Page:A cyclopedia of American medical biography vol. 2.djvu/164

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Macrae, Donald (1S39-1907).

In the death of Donald Macrae, which occurred in Council Bluffs, Iowa, on August 14, 1907, Iowa lost one of her highly honored citizens and physicians. Dr. Macrae was called the Father of the Medical Society of the Missouri Valley, having been active in its organization, and its first president in 1888.

He was born at Pollewe in Rosshire, Scotland, October 3, 1839. His father was the Rev. Donald Macrae, minister of Pollewe. He received his educa- tion at the University of Edinburgh, from which he graduated with the M. A., subsequently taking his medical degree there in August, 1861. After practicing for a year and a half in the Edinburgh Royal Infirmary, Dr. Macrae accepted a position as surgeon for the Cunard Steamship Company, and cross- ed the Atlantic seventy-five times during his four years service.

In 1867 Dr. Macrae married Charlotte Bouchette, daughter of Joseph Bouch- ette, surveyor-general of Canada. Soon afterwards he went to Council Bluffs, arriving in March, 1867, and continued in active practice until illness compelled him to retire a short time before his death. Mrs. Macrae died in March, 1904.

Dr. Macrae was for many years iden- tified with the Omaha Medical College, where, beginning in 1881, he was pro- fessor of principles and practice of medicine. In 1877 he was elected president of the Iowa State Medical Society.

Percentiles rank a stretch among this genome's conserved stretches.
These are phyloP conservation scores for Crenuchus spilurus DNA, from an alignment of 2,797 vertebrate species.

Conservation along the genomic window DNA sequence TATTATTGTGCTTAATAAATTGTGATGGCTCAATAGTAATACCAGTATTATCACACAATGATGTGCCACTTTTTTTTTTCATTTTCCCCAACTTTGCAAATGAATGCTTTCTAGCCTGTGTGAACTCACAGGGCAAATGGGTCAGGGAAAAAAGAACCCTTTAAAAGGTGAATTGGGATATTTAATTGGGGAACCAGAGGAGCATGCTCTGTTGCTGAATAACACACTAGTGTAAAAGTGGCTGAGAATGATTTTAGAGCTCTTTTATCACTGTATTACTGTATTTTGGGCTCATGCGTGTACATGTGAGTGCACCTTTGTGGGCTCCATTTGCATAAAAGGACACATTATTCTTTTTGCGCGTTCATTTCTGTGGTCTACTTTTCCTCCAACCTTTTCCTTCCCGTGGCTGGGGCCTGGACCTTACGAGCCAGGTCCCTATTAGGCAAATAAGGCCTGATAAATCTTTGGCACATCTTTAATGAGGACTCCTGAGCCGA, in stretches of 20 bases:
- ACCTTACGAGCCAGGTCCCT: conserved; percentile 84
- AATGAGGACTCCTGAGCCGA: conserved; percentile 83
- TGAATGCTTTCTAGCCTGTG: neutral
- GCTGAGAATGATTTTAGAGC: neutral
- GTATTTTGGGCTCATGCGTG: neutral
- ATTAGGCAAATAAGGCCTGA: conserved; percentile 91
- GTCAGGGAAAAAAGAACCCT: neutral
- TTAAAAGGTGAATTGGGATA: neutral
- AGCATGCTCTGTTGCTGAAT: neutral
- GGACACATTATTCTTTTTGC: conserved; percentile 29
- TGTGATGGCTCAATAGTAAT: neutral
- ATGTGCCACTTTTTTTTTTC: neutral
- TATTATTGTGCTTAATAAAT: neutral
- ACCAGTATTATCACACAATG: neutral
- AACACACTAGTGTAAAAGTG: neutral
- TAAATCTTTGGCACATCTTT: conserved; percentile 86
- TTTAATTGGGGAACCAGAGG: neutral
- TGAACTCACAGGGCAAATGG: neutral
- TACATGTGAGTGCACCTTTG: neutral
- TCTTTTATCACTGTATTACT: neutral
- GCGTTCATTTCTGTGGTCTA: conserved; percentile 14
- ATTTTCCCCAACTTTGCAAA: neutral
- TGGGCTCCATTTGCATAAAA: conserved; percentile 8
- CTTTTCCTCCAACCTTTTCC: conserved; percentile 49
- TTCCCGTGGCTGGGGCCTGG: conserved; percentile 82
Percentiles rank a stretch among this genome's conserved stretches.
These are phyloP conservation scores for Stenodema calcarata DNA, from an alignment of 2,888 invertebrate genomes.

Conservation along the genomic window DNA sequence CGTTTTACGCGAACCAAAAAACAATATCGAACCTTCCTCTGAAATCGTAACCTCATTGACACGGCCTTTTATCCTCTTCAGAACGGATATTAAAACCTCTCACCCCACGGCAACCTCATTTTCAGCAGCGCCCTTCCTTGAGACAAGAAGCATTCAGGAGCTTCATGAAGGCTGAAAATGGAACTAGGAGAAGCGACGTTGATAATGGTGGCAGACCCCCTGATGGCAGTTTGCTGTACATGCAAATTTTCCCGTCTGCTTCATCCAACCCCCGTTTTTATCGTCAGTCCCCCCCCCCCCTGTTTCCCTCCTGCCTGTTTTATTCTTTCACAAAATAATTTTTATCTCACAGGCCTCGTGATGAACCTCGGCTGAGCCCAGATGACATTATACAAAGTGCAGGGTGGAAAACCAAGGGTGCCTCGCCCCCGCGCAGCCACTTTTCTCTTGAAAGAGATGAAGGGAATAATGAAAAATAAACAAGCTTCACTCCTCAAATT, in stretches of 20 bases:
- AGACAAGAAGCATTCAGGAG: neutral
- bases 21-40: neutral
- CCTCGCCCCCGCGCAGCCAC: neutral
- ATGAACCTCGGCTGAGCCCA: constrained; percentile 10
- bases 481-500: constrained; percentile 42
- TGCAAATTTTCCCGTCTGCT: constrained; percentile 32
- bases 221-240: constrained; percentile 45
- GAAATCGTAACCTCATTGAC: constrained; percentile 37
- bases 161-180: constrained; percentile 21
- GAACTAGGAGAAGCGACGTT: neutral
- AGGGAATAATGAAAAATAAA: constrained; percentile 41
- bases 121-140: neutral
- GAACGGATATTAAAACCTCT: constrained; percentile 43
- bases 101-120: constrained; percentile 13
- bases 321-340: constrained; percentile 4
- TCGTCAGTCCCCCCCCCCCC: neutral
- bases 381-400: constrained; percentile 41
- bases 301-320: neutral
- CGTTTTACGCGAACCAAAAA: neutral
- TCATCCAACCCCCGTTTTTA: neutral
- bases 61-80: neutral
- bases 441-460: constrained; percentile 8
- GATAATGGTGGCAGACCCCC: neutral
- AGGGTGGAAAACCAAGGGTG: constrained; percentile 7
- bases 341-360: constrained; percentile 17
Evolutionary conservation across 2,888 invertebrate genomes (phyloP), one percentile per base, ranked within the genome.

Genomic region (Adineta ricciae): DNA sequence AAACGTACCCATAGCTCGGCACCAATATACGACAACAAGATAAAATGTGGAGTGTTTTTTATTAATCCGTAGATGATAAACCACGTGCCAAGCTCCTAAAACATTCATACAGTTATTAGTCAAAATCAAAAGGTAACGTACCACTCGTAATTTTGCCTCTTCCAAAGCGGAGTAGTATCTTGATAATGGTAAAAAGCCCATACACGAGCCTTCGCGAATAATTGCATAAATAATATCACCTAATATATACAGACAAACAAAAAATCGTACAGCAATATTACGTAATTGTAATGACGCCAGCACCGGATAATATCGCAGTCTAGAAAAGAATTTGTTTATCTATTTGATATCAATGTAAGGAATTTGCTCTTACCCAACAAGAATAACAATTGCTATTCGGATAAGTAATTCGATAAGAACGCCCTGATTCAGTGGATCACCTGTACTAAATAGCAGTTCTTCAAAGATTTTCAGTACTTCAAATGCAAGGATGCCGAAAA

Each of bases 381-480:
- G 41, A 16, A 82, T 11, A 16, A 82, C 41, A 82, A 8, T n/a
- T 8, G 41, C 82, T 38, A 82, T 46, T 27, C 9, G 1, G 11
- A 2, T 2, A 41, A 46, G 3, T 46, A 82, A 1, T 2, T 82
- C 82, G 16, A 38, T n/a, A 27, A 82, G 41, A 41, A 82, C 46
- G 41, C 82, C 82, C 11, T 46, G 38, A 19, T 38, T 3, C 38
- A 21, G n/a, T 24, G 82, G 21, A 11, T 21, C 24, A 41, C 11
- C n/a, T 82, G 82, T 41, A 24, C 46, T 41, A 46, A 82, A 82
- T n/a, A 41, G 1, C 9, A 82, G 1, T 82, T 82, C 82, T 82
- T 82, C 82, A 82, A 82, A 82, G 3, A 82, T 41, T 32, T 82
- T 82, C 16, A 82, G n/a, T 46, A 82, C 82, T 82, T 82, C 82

The Med. Herald, Sept., 1907.

McRuer, Daniel (1802-1873).

A typical Scotchman with a "burr" in his talk, Dr. McRuer is worth de- scribing. He was born in Kjiapdale, Argyleshire, Scotland, January 12, 1802, the son of a clergyman, who before the birth of his son had settled in Greenock. His parents left him an orphan at the age of five, but, befriended by relatives, he studied medicine with a surgeon apothecary.

and after obtaining a degree from some source unknown to me, he had suffi- cient political infiuence to get the posi- tion of surgeon's mate in the English Navy. The vessel on which he was on duty was shipwrecked in South America, lie was rescued with others by a pass- ing vessel, and brought safely to St. Johns, New Brunswick, where he prac- tised for a while, but learned to like America and decided to move into Maine, where he practised at Noble- borough and Damariscotta.

At this place, he married Mary Ann Wright, about 1825. When Dr. McRuer wished to become a member of the Maine Medical Society, in the year 1826, his election was refused on the ground that although regularly nominated, he, as a foreigner, had never exhibited any testimonials re- garding his qualifications as a practi- tioner.

He was, however, finally admitted. In 1834 he removed to Bangor, where he practised until his death.

A man of sterling worth, he did great service in the Civil War as an army surgeon; he had also a large consulting practice and did twenty- six ovariotomies in days when that operation was rare and few physicians dared to do it, with perfect result in twenty of them. He was a student, interested not only in medicine, inde- pendent and original in thought and language. Of a calm and cheerful na- ture, he made the best of life, despite the terrible misfortune of his later years, terminating in blindness from glaucoma. He contributed to the pages of the " Boston Medical and Surgical Journal," 1838, 1849 and 1853, papers on "Women's Diseases," "Cod Liver Oil," and "Removal of an Ovarian Tumor." He also wrote a pamphlet of fifty pages on "Ulcerations and Abrasions of the Cervix Uteri."

Having lost his sight, which he was enduring with remarkable cheerfulness, he was next loaded down with physical pain and renewed burdens in the shape